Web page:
Jia Yueting, CEO of Faraday Future, defied orders to return to China and meet with federal regulators there concerning the company’s debt, deciding instead that the company’s financial future was here and now in the U.S. raising funds for the beleaguered start-up automaker.
The China Securities Regulatory Commission ordering Jia Yueting to return to China to address mounting debt from LeEco – he’s the CEO – to protect investors’ rights. Instead Yueting sent his younger brother, Jia Yueming, to meet with the government officials, explaining he needed to remain in the U.S. to wrap up deals to secure the $1 billion in funding that Faraday needs.
“I am deeply sorry and blame myself for the negative impact of LeEco’s debt crisis,” he said in the statement that was posted on his official WeChat account, according to Reuters.
“The fundraising for Faraday Future in the United States is making significant progress and there are many tasks I need to push forward in order to ensure the production and timely delivery of the FF91,” he said.
(Chinese start-up Byton bringing “intelligent” car to CES. Click Here for the story.)
The FF91 is the luxury electric vehicle (EV) that LeEco is developing with Fraday Future. It too is the subject of much speculation. Faraday Future pulled out of a venture in November to build a new plant in Nevada to build the car, instead selecting an old Pirelli tire plant in California to convert to its EV plant.
The Faraday project has been riddled with questions and doubts for some time, most of them related to cash flow issues. Jia Yueting was brought on from LeEco to tackle the CEO’s post and bring the new vehicle to the market.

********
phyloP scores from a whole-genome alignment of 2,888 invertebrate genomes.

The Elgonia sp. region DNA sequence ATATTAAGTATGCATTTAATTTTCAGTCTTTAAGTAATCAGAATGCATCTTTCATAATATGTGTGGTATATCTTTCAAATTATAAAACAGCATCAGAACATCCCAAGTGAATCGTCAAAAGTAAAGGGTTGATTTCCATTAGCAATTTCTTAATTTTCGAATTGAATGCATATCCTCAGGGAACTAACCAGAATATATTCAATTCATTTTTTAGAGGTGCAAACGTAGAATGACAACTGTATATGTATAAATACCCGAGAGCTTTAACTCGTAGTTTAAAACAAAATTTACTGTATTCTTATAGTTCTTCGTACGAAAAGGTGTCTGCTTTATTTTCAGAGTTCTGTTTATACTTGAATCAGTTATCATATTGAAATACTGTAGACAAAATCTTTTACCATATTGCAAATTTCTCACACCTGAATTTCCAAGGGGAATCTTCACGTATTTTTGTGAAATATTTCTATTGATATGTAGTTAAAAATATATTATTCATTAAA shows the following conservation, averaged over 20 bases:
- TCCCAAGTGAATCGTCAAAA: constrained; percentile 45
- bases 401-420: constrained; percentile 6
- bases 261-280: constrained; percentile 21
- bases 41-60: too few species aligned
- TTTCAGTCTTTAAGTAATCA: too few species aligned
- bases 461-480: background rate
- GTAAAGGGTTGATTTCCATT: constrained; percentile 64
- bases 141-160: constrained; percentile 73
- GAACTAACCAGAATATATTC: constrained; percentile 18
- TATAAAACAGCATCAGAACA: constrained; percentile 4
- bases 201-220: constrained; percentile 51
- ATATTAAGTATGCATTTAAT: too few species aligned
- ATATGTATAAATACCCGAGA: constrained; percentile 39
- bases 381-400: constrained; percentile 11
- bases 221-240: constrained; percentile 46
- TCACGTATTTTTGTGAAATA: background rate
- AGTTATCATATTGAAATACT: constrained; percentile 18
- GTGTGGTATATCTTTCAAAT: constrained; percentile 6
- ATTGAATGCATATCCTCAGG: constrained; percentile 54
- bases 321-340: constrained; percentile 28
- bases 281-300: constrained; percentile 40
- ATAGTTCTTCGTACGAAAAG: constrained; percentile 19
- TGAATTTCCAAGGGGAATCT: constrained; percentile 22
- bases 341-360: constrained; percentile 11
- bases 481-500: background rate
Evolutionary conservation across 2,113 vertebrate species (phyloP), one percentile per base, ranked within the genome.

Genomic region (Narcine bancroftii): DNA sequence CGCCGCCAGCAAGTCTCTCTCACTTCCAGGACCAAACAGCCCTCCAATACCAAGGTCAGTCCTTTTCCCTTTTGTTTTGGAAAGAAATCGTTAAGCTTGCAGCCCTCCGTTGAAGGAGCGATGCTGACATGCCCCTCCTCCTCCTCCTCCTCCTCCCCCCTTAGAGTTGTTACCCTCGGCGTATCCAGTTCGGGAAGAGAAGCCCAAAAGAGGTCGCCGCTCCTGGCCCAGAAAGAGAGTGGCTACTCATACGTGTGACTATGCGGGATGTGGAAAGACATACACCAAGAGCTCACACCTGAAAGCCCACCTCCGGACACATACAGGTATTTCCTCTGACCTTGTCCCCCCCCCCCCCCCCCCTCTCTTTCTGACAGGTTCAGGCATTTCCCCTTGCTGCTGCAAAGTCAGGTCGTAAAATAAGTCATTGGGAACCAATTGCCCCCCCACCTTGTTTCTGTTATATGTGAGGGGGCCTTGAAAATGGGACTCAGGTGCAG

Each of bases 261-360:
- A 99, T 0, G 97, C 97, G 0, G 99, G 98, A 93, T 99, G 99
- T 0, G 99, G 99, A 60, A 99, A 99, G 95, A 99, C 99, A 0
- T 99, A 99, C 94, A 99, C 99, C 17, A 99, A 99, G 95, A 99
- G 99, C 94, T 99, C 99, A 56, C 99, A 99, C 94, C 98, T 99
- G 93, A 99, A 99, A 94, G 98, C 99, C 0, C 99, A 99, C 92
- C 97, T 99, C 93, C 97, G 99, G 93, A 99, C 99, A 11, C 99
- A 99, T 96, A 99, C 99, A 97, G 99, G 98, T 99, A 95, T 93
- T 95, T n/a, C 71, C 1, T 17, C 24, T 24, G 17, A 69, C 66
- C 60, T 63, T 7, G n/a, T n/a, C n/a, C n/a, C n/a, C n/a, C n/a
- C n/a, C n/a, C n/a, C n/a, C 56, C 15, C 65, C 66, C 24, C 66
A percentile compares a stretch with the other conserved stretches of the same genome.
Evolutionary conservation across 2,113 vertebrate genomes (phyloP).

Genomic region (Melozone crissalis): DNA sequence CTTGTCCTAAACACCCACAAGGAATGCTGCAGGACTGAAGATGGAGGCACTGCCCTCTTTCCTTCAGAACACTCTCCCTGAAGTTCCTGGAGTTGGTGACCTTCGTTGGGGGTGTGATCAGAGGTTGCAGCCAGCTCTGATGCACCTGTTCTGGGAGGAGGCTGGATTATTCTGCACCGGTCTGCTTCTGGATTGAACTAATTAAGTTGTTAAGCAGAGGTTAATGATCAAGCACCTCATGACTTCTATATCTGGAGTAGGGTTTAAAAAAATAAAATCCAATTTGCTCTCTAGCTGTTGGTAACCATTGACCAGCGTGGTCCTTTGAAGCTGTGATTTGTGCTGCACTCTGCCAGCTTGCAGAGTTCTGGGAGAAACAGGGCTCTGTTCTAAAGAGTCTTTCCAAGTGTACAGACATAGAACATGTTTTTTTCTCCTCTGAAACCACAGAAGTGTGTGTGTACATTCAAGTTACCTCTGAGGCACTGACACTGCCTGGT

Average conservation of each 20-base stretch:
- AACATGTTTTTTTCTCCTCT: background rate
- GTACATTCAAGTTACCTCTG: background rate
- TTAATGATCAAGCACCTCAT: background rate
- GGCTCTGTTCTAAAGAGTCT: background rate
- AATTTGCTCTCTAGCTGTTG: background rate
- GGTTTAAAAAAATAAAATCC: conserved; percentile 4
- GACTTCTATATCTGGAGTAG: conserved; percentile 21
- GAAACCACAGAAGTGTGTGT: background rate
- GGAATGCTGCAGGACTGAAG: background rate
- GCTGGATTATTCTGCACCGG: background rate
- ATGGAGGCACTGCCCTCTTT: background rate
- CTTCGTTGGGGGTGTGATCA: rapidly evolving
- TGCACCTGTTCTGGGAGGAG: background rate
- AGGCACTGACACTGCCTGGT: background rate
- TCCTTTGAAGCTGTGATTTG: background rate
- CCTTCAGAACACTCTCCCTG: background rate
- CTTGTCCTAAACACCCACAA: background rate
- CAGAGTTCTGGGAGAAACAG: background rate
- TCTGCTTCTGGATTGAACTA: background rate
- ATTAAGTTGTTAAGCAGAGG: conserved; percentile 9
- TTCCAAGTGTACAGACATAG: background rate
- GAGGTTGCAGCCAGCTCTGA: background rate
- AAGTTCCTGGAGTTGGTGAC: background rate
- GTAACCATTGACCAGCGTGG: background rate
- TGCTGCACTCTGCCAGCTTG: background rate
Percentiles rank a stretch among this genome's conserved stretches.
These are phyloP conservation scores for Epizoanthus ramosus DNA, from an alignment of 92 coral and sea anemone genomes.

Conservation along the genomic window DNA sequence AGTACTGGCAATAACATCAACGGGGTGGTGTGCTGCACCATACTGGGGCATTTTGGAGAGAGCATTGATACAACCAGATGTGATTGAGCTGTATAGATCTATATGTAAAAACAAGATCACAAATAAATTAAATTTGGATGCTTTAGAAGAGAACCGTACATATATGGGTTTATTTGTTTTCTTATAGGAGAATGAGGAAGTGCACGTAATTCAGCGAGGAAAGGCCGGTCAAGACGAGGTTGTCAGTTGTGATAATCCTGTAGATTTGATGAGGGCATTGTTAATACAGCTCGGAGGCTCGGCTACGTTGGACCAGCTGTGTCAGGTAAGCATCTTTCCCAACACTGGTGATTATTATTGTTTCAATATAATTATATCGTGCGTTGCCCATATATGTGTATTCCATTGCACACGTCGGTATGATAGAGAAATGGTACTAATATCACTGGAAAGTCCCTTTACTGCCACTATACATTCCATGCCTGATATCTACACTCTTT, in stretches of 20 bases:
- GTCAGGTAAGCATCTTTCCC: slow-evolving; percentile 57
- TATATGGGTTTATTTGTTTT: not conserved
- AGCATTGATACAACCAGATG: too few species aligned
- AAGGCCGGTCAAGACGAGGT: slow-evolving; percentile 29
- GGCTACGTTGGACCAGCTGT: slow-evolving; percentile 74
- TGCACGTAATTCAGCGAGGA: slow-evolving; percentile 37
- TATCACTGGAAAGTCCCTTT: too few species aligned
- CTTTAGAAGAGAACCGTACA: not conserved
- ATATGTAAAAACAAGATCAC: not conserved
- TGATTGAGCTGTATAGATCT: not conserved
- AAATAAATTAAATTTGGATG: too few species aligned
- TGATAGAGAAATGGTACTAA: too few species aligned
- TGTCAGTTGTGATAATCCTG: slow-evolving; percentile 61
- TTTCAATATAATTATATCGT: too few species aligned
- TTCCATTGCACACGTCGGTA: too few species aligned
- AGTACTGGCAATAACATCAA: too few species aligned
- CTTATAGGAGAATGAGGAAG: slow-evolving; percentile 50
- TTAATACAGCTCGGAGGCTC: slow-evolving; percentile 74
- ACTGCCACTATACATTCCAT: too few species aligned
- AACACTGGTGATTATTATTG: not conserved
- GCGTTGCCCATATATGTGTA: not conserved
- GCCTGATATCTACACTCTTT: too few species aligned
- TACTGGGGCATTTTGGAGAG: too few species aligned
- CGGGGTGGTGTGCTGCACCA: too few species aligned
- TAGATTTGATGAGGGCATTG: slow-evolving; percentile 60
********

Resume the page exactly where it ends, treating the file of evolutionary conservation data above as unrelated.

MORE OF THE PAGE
In addition to the problems with its own vehicles, Faraday also decided to pull out of a joint project with British sports carmaker Aston Martin to develop the RapidE electric car.
(Click Here for details about Faraday cutting and running on its unfinished Nevada plant.)
In December, Jia was placed on a Chinese debtor blacklist, but also took over as CEO of Faraday and claimed he had raised $1 billion for the automaker. Faraday has relied primarily on funding from Jia and LeEco, which itself has run short on cash. LeEco’s instability has created questions about whether Faraday can actually get the FF91 into production as well as the prompting Jia Yueting’s recall to China, Reuters reported.
Faraday has had something of a roller-coaster existence since it went public in 2015. It has made some headline-grabbing moves with the debut of an early prototype and, at the Consumer Electronics Show last January, the debut of the FF91, slated to be its first production model.
In late 2015, it said it would invest $1 billion in a plant on the outskirts of Las Vegas, but within months of breaking ground it became apparent the company was facing serious financial challenges.
(To see more about LeEco pulling out of EV sports car program with Aston Martin, Click Here.)
Dag Reckhorn, vice president of Global Manufacturing, said the move is a “demonstration of our commitment to getting FF91 on the road by the end of 2018,” the original target date. Faraday said it expects to employ as many as 1,500 U.S. workers once the FF91 is up and running. It is expected to use as much as 800,000 square feet of the 1 million square-foot facility.